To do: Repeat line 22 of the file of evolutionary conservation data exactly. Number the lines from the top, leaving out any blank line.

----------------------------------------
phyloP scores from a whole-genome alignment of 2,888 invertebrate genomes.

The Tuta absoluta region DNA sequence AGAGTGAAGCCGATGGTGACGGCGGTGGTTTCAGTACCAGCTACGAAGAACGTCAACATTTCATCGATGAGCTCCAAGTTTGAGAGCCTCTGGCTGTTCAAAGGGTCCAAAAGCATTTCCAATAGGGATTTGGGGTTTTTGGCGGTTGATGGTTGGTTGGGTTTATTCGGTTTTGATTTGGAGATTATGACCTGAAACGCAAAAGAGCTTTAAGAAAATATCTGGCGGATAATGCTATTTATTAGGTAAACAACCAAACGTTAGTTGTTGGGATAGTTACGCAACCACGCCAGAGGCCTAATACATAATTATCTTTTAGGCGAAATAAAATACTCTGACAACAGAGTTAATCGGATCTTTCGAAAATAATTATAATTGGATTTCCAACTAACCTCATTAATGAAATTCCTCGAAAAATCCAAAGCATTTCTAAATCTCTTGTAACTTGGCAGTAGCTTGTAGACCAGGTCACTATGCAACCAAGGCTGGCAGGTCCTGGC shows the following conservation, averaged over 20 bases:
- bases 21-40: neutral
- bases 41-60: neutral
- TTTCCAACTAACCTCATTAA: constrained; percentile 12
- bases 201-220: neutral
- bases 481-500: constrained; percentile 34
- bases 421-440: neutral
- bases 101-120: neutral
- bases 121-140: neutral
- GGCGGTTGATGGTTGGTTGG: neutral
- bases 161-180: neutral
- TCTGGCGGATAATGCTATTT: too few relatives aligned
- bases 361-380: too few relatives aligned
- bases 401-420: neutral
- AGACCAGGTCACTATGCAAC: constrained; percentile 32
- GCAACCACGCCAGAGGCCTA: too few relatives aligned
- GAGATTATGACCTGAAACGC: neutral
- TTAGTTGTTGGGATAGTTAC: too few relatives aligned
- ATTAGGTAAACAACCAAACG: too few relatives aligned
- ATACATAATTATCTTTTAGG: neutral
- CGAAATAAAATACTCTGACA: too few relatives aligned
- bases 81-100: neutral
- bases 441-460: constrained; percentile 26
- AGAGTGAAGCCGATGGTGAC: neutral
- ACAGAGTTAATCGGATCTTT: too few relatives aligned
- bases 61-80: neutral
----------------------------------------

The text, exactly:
- CGAAATAAAATACTCTGACA: too few relatives aligned